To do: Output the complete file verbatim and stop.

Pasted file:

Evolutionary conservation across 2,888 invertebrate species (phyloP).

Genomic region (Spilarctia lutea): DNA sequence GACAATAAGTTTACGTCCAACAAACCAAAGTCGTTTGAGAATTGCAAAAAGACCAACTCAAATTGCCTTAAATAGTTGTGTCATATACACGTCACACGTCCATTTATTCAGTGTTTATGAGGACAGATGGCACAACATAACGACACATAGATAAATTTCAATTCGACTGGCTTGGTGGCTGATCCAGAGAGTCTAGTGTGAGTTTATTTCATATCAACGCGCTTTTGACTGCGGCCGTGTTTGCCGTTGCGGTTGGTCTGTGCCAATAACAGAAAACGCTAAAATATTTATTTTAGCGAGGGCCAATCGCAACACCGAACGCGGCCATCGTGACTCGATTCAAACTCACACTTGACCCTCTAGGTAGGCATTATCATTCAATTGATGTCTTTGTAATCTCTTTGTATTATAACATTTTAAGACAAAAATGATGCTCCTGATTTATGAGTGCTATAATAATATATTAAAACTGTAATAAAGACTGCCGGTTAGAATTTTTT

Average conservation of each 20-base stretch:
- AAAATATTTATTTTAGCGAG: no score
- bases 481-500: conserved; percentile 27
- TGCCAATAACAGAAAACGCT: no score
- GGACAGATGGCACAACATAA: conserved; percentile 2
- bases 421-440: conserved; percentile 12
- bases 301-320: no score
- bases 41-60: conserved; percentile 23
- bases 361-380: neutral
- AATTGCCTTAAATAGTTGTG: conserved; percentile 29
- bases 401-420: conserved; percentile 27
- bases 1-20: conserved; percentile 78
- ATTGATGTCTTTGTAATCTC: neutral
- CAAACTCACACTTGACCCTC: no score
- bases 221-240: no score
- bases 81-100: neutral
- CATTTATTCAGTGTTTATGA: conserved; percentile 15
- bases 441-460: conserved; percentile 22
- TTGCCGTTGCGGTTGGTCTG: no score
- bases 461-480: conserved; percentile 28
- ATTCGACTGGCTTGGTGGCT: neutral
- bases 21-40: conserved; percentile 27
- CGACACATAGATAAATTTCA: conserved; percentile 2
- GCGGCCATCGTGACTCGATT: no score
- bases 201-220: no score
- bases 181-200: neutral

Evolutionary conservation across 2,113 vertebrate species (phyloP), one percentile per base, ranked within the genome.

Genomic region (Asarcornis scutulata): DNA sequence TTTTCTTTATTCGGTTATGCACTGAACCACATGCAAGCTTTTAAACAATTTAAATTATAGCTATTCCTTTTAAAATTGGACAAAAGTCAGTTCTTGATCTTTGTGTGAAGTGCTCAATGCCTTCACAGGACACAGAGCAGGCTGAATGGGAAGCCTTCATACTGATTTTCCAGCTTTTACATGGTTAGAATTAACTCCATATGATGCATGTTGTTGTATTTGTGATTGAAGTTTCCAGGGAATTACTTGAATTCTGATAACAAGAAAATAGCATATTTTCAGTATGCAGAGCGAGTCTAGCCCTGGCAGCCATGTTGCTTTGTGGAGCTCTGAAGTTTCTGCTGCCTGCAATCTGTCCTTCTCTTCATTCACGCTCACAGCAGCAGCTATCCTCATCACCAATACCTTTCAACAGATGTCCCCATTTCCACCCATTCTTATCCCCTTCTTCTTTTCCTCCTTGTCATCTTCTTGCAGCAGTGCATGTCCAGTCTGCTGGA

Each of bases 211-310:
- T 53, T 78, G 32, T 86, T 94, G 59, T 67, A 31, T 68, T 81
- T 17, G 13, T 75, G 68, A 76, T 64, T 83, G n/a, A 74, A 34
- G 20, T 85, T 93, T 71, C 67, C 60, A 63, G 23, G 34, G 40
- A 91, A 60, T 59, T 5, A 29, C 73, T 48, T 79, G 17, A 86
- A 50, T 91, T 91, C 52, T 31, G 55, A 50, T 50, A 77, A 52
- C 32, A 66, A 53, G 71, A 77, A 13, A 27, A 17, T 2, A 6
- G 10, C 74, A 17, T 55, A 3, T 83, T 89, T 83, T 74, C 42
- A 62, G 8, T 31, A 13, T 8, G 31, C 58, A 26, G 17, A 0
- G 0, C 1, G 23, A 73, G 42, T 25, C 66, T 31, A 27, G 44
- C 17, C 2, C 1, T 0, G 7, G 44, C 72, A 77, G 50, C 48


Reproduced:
Evolutionary conservation across 2,888 invertebrate species (phyloP).

Genomic region (Spilarctia lutea): DNA sequence GACAATAAGTTTACGTCCAACAAACCAAAGTCGTTTGAGAATTGCAAAAAGACCAACTCAAATTGCCTTAAATAGTTGTGTCATATACACGTCACACGTCCATTTATTCAGTGTTTATGAGGACAGATGGCACAACATAACGACACATAGATAAATTTCAATTCGACTGGCTTGGTGGCTGATCCAGAGAGTCTAGTGTGAGTTTATTTCATATCAACGCGCTTTTGACTGCGGCCGTGTTTGCCGTTGCGGTTGGTCTGTGCCAATAACAGAAAACGCTAAAATATTTATTTTAGCGAGGGCCAATCGCAACACCGAACGCGGCCATCGTGACTCGATTCAAACTCACACTTGACCCTCTAGGTAGGCATTATCATTCAATTGATGTCTTTGTAATCTCTTTGTATTATAACATTTTAAGACAAAAATGATGCTCCTGATTTATGAGTGCTATAATAATATATTAAAACTGTAATAAAGACTGCCGGTTAGAATTTTTT

Average conservation of each 20-base stretch:
- AAAATATTTATTTTAGCGAG: no score
- bases 481-500: conserved; percentile 27
- TGCCAATAACAGAAAACGCT: no score
- GGACAGATGGCACAACATAA: conserved; percentile 2
- bases 421-440: conserved; percentile 12
- bases 301-320: no score
- bases 41-60: conserved; percentile 23
- bases 361-380: neutral
- AATTGCCTTAAATAGTTGTG: conserved; percentile 29
- bases 401-420: conserved; percentile 27
- bases 1-20: conserved; percentile 78
- ATTGATGTCTTTGTAATCTC: neutral
- CAAACTCACACTTGACCCTC: no score
- bases 221-240: no score
- bases 81-100: neutral
- CATTTATTCAGTGTTTATGA: conserved; percentile 15
- bases 441-460: conserved; percentile 22
- TTGCCGTTGCGGTTGGTCTG: no score
- bases 461-480: conserved; percentile 28
- ATTCGACTGGCTTGGTGGCT: neutral
- bases 21-40: conserved; percentile 27
- CGACACATAGATAAATTTCA: conserved; percentile 2
- GCGGCCATCGTGACTCGATT: no score
- bases 201-220: no score
- bases 181-200: neutral

Evolutionary conservation across 2,113 vertebrate species (phyloP), one percentile per base, ranked within the genome.

Genomic region (Asarcornis scutulata): DNA sequence TTTTCTTTATTCGGTTATGCACTGAACCACATGCAAGCTTTTAAACAATTTAAATTATAGCTATTCCTTTTAAAATTGGACAAAAGTCAGTTCTTGATCTTTGTGTGAAGTGCTCAATGCCTTCACAGGACACAGAGCAGGCTGAATGGGAAGCCTTCATACTGATTTTCCAGCTTTTACATGGTTAGAATTAACTCCATATGATGCATGTTGTTGTATTTGTGATTGAAGTTTCCAGGGAATTACTTGAATTCTGATAACAAGAAAATAGCATATTTTCAGTATGCAGAGCGAGTCTAGCCCTGGCAGCCATGTTGCTTTGTGGAGCTCTGAAGTTTCTGCTGCCTGCAATCTGTCCTTCTCTTCATTCACGCTCACAGCAGCAGCTATCCTCATCACCAATACCTTTCAACAGATGTCCCCATTTCCACCCATTCTTATCCCCTTCTTCTTTTCCTCCTTGTCATCTTCTTGCAGCAGTGCATGTCCAGTCTGCTGGA

Each of bases 211-310:
- T 53, T 78, G 32, T 86, T 94, G 59, T 67, A 31, T 68, T 81
- T 17, G 13, T 75, G 68, A 76, T 64, T 83, G n/a, A 74, A 34
- G 20, T 85, T 93, T 71, C 67, C 60, A 63, G 23, G 34, G 40
- A 91, A 60, T 59, T 5, A 29, C 73, T 48, T 79, G 17, A 86
- A 50, T 91, T 91, C 52, T 31, G 55, A 50, T 50, A 77, A 52
- C 32, A 66, A 53, G 71, A 77, A 13, A 27, A 17, T 2, A 6
- G 10, C 74, A 17, T 55, A 3, T 83, T 89, T 83, T 74, C 42
- A 62, G 8, T 31, A 13, T 8, G 31, C 58, A 26, G 17, A 0
- G 0, C 1, G 23, A 73, G 42, T 25, C 66, T 31, A 27, G 44
- C 17, C 2, C 1, T 0, G 7, G 44, C 72, A 77, G 50, C 48